Provider, case manager and consumer education about the requirements for Medicare, Medicaid and other programs will ensure that program benefits are used to the fullest extent and will aid in program integration and care management. Agency partnerships and long-term care consultants in medical facilities can help adults who need long-term care supports and services. ADRNs can help integrate medical and long-term care services by expanding access to information, assistance and long-term care consultations. In addition, shared consumers need to be identified to support service coordination.

The workgroup developed recommendations about services to support HCBS such as discharge planning, transportation, access to housing, service coordination, consumer direction and telehealth. It also recommended the creation of a Direct Service Workforce Consortium to develop a strategy to link resources, programs, data and direct service workers with potential long-term care service and support provider employers.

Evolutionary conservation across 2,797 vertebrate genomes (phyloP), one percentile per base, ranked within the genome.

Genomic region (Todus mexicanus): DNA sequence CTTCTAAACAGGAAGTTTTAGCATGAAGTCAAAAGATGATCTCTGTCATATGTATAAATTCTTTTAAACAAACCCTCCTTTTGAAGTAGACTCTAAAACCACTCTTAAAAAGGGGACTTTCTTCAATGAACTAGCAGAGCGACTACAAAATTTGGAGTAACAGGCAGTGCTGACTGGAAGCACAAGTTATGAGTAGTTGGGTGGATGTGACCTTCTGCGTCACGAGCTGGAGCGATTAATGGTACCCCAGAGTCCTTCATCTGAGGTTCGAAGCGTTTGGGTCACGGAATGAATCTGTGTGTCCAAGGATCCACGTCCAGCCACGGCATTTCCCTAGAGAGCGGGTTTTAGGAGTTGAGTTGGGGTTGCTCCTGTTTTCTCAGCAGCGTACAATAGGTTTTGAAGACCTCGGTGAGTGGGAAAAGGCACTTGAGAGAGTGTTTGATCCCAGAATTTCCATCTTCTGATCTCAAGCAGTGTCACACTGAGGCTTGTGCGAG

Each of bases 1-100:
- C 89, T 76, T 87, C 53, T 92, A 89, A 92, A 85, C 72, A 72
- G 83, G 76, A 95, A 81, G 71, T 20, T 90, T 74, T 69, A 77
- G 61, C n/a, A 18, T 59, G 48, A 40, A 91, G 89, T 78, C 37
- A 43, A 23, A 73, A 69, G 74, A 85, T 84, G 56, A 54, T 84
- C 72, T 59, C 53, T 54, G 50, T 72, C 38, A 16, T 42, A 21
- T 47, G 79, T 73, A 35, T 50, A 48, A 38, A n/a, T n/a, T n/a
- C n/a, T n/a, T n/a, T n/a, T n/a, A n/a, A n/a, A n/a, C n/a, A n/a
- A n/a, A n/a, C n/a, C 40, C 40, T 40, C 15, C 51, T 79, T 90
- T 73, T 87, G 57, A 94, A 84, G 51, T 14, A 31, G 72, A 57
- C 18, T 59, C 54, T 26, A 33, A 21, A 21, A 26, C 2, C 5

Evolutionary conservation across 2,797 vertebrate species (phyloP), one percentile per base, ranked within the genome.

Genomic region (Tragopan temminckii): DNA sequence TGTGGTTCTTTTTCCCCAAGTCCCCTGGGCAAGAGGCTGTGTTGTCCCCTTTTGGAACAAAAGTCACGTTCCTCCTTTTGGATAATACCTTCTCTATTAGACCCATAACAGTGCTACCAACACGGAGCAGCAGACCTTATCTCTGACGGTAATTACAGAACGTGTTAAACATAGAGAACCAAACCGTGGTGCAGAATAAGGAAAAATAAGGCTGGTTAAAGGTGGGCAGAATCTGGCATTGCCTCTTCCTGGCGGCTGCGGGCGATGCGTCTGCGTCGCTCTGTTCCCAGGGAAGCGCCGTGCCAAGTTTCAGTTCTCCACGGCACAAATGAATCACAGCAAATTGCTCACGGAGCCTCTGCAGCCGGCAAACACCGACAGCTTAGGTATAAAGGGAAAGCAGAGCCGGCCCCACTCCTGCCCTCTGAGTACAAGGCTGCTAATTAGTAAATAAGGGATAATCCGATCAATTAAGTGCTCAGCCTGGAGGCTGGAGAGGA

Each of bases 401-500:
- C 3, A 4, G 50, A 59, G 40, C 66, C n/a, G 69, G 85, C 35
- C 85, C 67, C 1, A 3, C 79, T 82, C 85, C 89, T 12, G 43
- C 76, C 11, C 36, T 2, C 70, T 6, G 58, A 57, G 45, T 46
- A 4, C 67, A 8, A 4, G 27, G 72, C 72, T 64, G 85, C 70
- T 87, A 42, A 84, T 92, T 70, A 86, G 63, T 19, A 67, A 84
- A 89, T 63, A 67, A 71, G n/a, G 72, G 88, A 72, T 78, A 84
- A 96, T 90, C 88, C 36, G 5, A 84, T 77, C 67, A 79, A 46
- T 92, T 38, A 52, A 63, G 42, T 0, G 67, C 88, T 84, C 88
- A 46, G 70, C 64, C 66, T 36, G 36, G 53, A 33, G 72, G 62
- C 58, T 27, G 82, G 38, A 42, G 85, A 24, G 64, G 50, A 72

The full text of the recommendations is available on the Ohio Department of Aging website.

Connect to More
Network News

Health reform results in savings for Medicare beneficiaries
Analysis from the U.S. Department of Health and Human Services predicts that Medicare beneficiaries on average will save $3,500 over the next 10 years as a result of the Affordable Care Act. Those with high prescription drug spending will save even more - as much as $12,300. The savings will result from the incremental closure of the drug coverage gap, an increase in free preventive services and a slower rate of increase in premiums and co-payments.

Boomers are more likely than older adults to seek help for aging-related needs
A recent survey of adults age 45 and older by the National Association of Area Agencies on Aging found that almost half of respondents indicated that they were likely to seek assistance in coordinating and obtaining appropriate services as they age. Slightly fewer (44 percent) said they would seek help in assessing service needs as they age. Two in five reported they would likely seek long-term care counseling. Boomers were significantly more likely to seek assistance than any other age group, while respondents age 85 and older were significantly less likely to do so, perhaps because they already have identified the services they need.